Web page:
Whose Side Are You On?

In an article about the wave of conservative reform under Louisiana governor Bobby Jindal, the New York Times writes:

Meanwhile the House is considering an income tax cut that would cost the state $300 million. 

Another way to say that would be:

Meanwhile the House is considering an income tax cut that would save the taxpayers $300 million.

It all depends on whether you identify with the taxpayers or the tax consumers.

In Memory of William Odom, An Appreciation

I was saddened to learn over the weekend that Lt. Gen. William E. Odom, USA (Ret.) – a military assistant to President Carter’s National Security Adviser Zbigniew Brzezinski, head of the National Security Agency under President Reagan, and an outspoken critic of the war in Iraq – had passed away from an apparent heart attack. He was 75 years old. His obituary reveals the extent of this man’s service to his country, and hints at his intellect and independence that I had grown to admire.

I did not know Gen. Odom very well, but I valued his wisdom and insight. Whenever I encountered him at meetings or informal receptions around town, I would gravitate toward him. He graciously shared his deep knowledge of defense and foreign policy issues, accumulated over many years in the military and in Washington. He was a terrific storyteller, and always generous with his time.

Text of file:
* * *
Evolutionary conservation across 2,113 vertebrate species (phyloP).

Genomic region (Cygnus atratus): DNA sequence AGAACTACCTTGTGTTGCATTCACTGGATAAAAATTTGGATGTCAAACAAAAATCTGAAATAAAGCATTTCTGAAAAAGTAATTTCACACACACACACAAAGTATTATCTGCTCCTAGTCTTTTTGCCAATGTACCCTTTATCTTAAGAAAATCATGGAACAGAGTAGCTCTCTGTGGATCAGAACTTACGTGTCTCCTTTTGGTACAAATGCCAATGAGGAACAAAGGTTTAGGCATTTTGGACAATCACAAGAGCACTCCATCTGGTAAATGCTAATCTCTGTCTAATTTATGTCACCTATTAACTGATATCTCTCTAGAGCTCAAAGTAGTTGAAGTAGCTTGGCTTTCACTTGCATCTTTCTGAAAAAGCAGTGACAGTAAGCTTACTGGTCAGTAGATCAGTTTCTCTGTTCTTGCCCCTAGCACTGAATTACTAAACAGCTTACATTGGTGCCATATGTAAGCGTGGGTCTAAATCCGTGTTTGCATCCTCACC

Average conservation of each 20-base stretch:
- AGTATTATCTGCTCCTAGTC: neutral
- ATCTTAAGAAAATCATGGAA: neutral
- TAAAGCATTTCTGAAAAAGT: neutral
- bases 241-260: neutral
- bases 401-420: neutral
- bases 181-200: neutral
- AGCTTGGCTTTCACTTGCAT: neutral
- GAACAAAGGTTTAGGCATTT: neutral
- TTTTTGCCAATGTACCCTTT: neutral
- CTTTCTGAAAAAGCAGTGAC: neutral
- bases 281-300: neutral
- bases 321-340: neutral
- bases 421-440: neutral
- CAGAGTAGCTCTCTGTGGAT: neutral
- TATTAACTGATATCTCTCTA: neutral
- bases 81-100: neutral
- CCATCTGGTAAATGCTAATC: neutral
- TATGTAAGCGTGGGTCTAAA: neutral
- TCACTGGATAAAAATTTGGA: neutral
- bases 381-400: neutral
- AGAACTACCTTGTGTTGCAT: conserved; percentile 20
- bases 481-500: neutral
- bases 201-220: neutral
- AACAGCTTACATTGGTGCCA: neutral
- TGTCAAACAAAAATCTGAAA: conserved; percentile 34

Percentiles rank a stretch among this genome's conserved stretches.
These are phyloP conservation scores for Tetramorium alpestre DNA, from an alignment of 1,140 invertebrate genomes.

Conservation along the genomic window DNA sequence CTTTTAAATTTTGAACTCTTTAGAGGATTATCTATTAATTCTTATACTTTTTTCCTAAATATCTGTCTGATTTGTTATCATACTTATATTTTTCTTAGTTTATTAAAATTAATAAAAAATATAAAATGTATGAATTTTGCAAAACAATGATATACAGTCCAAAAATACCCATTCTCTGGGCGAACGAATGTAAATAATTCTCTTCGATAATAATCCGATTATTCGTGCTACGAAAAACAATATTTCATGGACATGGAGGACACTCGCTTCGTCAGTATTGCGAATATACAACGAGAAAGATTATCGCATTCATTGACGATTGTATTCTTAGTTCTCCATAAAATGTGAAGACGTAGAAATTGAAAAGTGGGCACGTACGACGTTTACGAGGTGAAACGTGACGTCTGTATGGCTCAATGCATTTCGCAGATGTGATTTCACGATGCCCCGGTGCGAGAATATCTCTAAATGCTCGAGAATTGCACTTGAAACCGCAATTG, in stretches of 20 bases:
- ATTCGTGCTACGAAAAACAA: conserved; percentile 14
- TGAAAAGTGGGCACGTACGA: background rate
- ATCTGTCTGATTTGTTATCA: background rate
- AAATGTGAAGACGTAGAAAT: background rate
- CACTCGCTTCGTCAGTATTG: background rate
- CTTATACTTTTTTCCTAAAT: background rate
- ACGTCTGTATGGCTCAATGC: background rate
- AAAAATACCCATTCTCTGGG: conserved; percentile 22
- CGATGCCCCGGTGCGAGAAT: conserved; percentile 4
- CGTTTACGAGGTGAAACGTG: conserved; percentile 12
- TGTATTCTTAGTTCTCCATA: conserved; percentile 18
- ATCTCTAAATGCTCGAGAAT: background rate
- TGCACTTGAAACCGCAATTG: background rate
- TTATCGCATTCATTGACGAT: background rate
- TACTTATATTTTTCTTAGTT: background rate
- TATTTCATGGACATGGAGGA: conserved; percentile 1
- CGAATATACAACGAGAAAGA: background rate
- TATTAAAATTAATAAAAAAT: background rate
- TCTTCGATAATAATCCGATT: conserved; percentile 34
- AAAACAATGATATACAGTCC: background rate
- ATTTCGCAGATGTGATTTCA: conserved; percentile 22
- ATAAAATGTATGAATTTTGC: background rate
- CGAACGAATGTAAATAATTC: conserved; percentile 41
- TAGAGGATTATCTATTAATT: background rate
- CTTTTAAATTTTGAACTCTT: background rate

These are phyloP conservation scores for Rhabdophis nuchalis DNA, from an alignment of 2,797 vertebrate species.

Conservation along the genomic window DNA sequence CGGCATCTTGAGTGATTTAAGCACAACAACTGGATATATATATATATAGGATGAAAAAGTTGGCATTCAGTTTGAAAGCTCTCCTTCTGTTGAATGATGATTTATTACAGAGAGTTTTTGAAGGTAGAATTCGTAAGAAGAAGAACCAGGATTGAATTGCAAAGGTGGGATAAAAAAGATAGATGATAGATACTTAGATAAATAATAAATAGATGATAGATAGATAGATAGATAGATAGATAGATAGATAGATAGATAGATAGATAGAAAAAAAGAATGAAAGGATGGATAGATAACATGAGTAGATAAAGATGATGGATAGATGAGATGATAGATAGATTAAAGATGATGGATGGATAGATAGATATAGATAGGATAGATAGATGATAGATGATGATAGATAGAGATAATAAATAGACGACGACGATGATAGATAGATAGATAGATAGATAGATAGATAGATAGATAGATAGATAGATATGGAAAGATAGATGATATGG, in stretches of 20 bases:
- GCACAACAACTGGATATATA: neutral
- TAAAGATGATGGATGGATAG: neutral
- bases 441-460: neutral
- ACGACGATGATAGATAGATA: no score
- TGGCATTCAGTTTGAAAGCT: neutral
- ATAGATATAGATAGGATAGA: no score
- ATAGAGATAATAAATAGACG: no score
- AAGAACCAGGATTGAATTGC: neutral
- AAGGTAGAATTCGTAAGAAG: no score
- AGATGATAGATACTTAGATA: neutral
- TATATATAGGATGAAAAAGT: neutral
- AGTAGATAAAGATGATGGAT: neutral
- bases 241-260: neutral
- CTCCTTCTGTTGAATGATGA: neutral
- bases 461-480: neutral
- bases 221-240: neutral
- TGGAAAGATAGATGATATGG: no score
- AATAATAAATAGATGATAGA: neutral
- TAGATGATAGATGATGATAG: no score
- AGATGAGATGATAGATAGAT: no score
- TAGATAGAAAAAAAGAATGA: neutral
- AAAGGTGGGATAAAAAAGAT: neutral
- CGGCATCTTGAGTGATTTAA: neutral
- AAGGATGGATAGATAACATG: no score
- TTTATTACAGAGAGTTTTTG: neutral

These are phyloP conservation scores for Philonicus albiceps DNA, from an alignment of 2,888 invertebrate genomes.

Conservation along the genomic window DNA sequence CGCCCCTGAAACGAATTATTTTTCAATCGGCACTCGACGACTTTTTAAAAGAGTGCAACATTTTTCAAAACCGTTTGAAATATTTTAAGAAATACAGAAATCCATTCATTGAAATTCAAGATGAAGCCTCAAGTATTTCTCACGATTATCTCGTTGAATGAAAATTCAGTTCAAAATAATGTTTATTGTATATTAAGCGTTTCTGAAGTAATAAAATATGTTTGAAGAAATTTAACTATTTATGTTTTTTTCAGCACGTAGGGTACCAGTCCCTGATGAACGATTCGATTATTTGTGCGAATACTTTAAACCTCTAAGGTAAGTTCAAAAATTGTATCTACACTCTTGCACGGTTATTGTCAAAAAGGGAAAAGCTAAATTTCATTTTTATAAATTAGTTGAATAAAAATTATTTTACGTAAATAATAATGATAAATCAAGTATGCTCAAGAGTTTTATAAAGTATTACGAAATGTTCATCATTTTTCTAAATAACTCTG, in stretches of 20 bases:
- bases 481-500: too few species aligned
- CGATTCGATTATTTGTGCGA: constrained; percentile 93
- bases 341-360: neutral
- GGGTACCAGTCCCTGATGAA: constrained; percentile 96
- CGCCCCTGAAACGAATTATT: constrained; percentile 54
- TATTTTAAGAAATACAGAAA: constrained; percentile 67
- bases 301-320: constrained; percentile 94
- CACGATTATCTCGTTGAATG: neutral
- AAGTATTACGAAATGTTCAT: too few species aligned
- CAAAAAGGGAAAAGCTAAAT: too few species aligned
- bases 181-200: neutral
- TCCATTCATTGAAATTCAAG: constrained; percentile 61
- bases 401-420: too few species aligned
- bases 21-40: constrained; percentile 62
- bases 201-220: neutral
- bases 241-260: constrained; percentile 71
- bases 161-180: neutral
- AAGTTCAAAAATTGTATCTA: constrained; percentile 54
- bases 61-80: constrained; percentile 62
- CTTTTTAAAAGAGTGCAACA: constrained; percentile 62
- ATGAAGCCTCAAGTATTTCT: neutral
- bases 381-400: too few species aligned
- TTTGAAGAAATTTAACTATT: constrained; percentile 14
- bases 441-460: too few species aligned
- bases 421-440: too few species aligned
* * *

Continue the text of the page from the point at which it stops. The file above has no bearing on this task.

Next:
In recent years, especially, I respected his enormous courage in resisting mainstream opinion with respect to Iraq. He was one of a very few individuals who spoke out against the invasion before it occurred. After Saddam’s government fell, Gen. Odom made a strong case for why an expeditious military withdrawal from the country would serve U.S. interests, while a long-term occupation would undermine them. He made such arguments well before they were politically popular. (Read or listen to his comments at a Cato policy forum last year).

I have a strong suspicion that his outspokenness did not sit him in good stead with many of his one-time friends and benefactors, but he never seemed to care. Indeed, I sensed that he took some pleasure in it. For Bill Odom, being loyal to the truth was more important than being loyal to particular persons or groups.

In that respect, at least, Gen. Odom was a rare breed in Washington. He will be sorely missed.

Only in France, Part II

Not surprisingly, the French are leading an effort to impose EU-wide regulations on executive compensation, as reported by the UK-based Independent: